Rosie’s #Bookreview Team #RBRT Kings, Conquerors, Psychopaths: From Alexander To Hitler To The Corporation by Joseph Abraham MD

Today’s team review is from Jenni. She blogs here https://jenniferdebie.com/

Rosie's #Bookreview Team #RBRT

Jenni has been reading Kings, Conquerors, Psychopaths: From Alexander to Hitler to the Corporation By Joseph Abraham MD

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A couple of years ago, blogger and artist Matthew Inman (theoatmeal.com) drew a comic titled “You’re Not Going to Believe What I’m About to Tell You”, essentially explaining the “backfire effect” and our almost instinctive resistance to new information when that new information contradicts prior, long-held beliefs- i.e., George Washington owned a set of dentures made from the teeth of his slaves. 

We don’t like hearing these kinds of facts. They contradict the mental space we inhabit, showing the world in an honest, ugly light, and most people have an intrinsic revulsion to that kind of ugly honesty.

I would encourage readers to take a few minutes to read and digest Inman’s comic before starting Dr. Joseph Abraham’s Kings, Conquerors, Psychopaths, because it is harrowing from the first page and the “backfire effect” is very real.

Across the course of his tome (and at over 300 pages tome is the right word here), Abraham systematically breaks down what he calls the “fairy tale” of history. Childish fantasies that we hold into adulthood about good kings or noble conquerors are torn away and these historical figures are revealed as they were: murderers, sadists, and worse on a grand scale, a continental or even global scale.

Therein lies the thesis of Kings, Conquerors, Psychopaths— from this bloody foundation all civilization as we know it was formed. There is not a country today that was not created through bloodshed or conquest in some form or another and those stains still stick. It’s a bleak outlook, but then when a book starts with the My Lai Massacre of 1968, bleakness is to be expected.

Written by an American, Kings, Conquerors, Psychopaths has an obvious American cast to it. I would be curious to see this same book written by someone from a different kind of democracy, one without the same history. What is a New Zealander’s take on the Vietnam War and American atrocities committed therein? How would a Greenlander or a Canadian describe Queen Victoria? Abraham convincingly describes her in the light of Genghis Khan, would someone from a different culture do the same? Hitler and Nazis play a heavy role across the book as some of the best documented perpetrators of atrocities in the 20th century, how would a German fit WWII into the scope of history?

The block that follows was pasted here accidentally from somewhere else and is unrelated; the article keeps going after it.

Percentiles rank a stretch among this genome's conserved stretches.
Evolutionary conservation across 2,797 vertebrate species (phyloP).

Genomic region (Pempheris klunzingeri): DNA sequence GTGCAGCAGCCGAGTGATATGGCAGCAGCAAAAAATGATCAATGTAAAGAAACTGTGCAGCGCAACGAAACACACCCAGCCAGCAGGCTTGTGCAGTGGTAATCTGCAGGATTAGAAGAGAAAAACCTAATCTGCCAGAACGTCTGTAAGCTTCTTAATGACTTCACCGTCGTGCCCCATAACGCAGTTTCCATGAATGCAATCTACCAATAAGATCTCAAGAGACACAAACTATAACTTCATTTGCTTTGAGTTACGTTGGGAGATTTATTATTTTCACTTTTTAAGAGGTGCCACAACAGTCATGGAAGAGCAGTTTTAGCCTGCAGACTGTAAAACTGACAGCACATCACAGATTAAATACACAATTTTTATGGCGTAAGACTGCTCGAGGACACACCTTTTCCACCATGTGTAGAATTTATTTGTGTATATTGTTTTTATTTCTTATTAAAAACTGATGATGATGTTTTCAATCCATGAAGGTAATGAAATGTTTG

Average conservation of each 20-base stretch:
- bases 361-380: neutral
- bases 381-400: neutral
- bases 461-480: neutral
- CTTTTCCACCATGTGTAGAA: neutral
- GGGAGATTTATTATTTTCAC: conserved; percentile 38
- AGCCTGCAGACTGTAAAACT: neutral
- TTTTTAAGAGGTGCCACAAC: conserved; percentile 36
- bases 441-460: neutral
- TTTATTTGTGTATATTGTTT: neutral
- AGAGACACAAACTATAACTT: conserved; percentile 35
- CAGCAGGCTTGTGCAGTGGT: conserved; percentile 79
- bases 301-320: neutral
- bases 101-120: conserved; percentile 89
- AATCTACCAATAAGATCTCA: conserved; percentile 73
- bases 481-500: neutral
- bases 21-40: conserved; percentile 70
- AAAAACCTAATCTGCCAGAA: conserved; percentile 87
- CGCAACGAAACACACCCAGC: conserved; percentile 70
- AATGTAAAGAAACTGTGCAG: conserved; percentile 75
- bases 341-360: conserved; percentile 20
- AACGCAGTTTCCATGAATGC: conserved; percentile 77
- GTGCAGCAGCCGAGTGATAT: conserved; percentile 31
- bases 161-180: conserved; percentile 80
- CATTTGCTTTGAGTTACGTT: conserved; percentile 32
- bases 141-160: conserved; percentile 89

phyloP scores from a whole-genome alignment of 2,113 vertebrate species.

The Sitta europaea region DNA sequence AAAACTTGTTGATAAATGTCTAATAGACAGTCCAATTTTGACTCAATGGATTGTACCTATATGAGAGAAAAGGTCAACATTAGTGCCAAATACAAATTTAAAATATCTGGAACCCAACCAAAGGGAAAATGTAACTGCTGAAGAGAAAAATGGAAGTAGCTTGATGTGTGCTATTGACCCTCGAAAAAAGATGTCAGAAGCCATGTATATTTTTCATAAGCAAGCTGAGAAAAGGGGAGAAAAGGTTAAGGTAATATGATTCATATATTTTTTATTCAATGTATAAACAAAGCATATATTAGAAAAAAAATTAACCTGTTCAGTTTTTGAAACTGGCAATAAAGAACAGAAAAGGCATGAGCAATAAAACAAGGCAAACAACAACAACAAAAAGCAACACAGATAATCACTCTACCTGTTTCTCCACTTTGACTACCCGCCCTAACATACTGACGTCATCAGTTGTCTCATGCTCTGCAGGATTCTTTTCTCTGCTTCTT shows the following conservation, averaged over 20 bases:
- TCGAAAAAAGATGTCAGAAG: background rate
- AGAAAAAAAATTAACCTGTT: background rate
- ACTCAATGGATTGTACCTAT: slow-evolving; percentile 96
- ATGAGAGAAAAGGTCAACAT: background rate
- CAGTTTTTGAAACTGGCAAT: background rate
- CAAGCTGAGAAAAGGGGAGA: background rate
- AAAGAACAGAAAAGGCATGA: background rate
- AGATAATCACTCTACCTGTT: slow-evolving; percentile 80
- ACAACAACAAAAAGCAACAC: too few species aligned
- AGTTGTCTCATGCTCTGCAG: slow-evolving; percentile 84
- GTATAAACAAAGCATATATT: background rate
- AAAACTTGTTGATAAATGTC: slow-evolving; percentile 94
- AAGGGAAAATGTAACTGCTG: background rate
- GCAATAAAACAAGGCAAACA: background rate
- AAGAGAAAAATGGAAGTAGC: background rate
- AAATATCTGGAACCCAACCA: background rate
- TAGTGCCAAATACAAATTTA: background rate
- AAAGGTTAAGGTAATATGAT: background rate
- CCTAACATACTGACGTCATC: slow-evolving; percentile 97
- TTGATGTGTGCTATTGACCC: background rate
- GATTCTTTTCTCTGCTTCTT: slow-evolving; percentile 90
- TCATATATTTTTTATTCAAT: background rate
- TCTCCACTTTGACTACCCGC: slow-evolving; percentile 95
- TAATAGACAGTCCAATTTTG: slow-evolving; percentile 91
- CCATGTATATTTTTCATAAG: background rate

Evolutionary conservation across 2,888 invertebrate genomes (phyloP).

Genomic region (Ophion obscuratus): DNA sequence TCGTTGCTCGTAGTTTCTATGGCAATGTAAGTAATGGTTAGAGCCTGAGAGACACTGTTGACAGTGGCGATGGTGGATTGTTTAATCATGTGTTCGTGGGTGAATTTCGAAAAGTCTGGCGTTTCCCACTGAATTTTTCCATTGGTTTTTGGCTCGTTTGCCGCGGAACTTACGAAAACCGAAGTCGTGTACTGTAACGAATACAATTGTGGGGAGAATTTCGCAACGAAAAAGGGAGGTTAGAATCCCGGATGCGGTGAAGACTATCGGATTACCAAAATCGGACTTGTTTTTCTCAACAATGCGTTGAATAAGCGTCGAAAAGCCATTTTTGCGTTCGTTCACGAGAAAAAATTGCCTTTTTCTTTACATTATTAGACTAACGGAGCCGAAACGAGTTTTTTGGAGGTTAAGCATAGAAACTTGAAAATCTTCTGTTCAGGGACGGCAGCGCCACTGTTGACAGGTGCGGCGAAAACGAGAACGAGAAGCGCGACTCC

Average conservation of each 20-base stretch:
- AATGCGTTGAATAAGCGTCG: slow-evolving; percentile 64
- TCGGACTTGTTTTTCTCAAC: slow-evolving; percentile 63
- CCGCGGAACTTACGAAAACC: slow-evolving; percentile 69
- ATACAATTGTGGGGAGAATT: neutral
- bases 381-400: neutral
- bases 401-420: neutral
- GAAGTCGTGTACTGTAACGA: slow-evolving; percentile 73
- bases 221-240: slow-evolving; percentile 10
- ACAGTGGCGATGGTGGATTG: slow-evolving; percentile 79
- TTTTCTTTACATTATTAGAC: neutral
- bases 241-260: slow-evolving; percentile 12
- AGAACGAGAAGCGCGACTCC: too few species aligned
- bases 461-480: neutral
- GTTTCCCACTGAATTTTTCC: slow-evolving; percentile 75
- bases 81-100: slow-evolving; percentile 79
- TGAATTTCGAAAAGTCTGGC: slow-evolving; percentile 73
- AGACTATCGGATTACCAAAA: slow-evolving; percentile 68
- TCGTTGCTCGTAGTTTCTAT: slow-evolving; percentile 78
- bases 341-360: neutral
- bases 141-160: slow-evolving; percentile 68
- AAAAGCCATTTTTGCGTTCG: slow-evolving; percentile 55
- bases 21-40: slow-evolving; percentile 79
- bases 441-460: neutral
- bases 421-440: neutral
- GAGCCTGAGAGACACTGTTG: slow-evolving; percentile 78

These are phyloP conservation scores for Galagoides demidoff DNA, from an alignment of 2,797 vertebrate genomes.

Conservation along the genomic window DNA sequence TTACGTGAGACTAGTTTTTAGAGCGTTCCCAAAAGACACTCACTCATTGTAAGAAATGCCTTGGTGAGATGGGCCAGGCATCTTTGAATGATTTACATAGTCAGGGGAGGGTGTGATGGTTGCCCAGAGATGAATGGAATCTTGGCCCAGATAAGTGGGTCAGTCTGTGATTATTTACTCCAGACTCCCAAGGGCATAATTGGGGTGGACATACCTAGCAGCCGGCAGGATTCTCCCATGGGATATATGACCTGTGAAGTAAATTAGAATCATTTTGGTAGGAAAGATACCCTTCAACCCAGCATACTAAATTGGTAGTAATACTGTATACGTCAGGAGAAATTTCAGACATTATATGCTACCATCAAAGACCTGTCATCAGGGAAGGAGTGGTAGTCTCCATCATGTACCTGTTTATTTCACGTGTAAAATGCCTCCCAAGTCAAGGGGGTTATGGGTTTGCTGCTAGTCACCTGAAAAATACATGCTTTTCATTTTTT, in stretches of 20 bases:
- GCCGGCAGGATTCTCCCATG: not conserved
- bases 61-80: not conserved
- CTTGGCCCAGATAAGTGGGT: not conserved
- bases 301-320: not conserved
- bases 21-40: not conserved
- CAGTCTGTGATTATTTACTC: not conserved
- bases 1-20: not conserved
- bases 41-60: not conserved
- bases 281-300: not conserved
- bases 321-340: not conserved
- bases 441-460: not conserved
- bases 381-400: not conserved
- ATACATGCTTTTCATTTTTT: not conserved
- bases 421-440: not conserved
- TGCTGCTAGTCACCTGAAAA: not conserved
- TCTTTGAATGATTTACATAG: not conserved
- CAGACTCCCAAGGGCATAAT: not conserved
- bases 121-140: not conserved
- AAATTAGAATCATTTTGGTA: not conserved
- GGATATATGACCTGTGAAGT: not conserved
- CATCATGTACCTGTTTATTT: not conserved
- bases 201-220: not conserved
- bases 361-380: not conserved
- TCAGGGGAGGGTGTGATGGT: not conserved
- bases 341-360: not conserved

Going back to Inman and the “backfire effect”, there is an instinctive desire to see Nazism as an aberration. That Hitler was a particularly bad man who did bad things whose badness we’ve learned from and will never repeat again. Personal hopes for atrocities left unrepeated aside, Abraham argues that Hitler was just one conqueror in a line as long as history itself, stretching through King David of the Bible, Alexander the Great, British colonialism, Genghis Khan, Shaka Zulu, Napoleon and beyond.

And yet Abraham’s book ends on an oddly hopeful note. For all the red on humanity’s collective ledger, Abraham sees us on the upswing. The slowest of rising arcs still curves persistently skyward—few developed countries are ruled by the man who murdered his way to the throne and murderers all challengers still, and an engaged public has the ability to hold leaders and corporations accountable (to an extent).

The hope is faint, the softest voice at the bottom of Pandora’s deep box, but it is there. As the closing lines says, “We are the last feedback in the system.” Essentially, We the People must be the final check and balance to the scale.

 5/5, but be ready for what you’re getting into.

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Xenophobia.  Racism.  Fascism.  Intolerance.  Inhumanity.  Coercion. 

Right wing populists increasingly draw attention around the globe, but the attention is misdirected.  The real problem is not the the authoritarian, but the authoritarian personalities who follow him.  If people do not blindly follow and obey the despot, he is irrelevant.